Chris Noice on limiting platforms to maintain quality

Chris Noice on limiting platforms to maintain quality
Chris Noice, communications director at the Association of Convenience Stores, shares his keen insight into maintaining quality over quantity in the flood of digital platforms.

Why did you choose to pursue a role in communications? For example, has it always been your passion or was it pure happenstance?

Through school and university, I was always keen on being a journalist. I learned a huge amount as part of Nouse (the student paper) whilst at York with some incredible people who have gone on to successful careers in journalism, but in my first role outside of university at Men’s Health magazine I ended up a bit disillusioned with the grind of having to find a new angle on the same four stories every day. As it happened, there was a communications role going at ACS, which at the time was a maternity cover contract and pretty close to home, so I applied mainly as a bit of a stopgap, now 12 years later I’m still here!

What personal skills or attributes do you think are most important in the communications sphere? Why these skills/attributes in particular?

I think it’s really important to be willing to try new things, and to accept that those things don’t always work. Unless it’s something that goes viral for all the wrong reasons, a lot of things that don’t work in communications fail quietly so there’s not really any harm done. With anything that’s new though, you’ve either learned a new skill, or a different way of presenting information, so it’s never just lost time.

What sort of challenges do you face in your role? Is there a particular challenge that you experienced in the past that stood out?

A lot of my role involves trying to explain really complex topics in the most simple or easy to digest format possible, which can often be a challenge and a bit of a tug of war between one side that wants to include as much detail as possible to show that we’re on top of things, and the other side that wants something that we can fit inside a 1024 x 512 image. Often it's somewhere in between, but that’s a constant challenge trying to find a balance. Also, lots of what we and other trade associations do in the media can be tricky to pitch, as it often sits between the business, politics and consumer affairs correspondents.

What one thing would make your working life easier?

One thing that I think a lot of businesses are experiencing is a consequence of hybrid working, where people don’t feel as though they can have the ad hoc conversations that take two minutes instead of scheduling a Zoom meeting that takes half an hour and feels like an imposition. Add to that the difficulty of replicating the tech set up at home that they have at the office. Overall, it would be some way of bridging the gap between at home and office working that brings some of those intangible benefits to the foreground.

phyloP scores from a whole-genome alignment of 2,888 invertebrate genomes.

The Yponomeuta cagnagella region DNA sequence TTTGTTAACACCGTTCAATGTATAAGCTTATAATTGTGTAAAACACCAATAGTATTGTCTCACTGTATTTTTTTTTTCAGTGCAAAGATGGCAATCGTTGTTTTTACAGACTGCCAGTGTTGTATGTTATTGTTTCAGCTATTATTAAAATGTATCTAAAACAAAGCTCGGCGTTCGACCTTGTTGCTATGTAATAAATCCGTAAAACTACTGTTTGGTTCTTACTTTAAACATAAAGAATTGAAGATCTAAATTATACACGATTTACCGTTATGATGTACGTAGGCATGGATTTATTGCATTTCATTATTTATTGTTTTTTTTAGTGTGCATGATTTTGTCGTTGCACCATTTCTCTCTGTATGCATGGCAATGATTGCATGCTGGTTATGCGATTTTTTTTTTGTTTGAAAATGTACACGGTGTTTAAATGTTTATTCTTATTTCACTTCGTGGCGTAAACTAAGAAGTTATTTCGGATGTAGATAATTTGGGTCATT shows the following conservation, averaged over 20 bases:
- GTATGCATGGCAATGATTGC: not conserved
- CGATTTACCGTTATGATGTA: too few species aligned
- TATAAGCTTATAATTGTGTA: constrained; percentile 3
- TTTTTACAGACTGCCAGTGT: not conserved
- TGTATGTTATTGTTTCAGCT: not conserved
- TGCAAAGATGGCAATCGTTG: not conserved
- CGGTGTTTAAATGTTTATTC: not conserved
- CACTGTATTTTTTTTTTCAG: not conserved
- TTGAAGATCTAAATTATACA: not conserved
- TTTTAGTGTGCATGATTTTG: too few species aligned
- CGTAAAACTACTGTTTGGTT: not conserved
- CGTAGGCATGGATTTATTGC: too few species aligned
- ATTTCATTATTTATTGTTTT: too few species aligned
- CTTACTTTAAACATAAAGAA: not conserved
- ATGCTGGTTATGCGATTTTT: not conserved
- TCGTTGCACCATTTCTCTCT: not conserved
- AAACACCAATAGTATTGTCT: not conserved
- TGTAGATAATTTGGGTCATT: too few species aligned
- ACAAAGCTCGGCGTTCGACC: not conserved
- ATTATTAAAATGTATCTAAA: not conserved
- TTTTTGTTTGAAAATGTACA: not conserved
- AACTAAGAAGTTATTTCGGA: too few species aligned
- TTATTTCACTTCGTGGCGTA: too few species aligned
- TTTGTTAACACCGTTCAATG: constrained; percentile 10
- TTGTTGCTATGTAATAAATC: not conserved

How is the role of communications perceived in your organisation?

I’m quite lucky at ACS in that as a trade association, we don’t sell any physical products, what we do is focus on engagement between our different types of members, and on influencing government policy – all of which is built on a foundation of good communication.

What do you think the secret of success is when working in communications?

If I knew that I’d be selling it, but I’d say not spreading yourself too thinly. Take social media for example, there are so many comms professionals out there that feel as though they have to cover every platform going, from TikTok to Clubhouse and everything in between, when often just focusing on two or three platforms and maximising engagement there can be more beneficial. Nobody wants to be on the receiving end of the fellow kids meme for looking like they’re trying too hard.

At React & Share, we’re obsessed with helping our clients measure and report their efforts - what measurements do you think comms teams should be presenting to internal stakeholders?

I like to look at quality over quantity. We’re a niche trade association, so we’re not going to get thousands and thousands of views on most of our work (unless something’s gone very wrong), but if the people who do see and engage with our work are influential in our sector, then that’s far more valuable than just a big number on its own.

Looking into your crystal ball, what do you think will be the next big thing in communications?

We’ve got so many ways to communicate now on different platforms, whether it be social media, Zoom, Teams, or whatever Google is trying this week, I think the most impactful thing you will be able to do in the near future (pandemic permitting) is to put all that down and go meet someone for a coffee.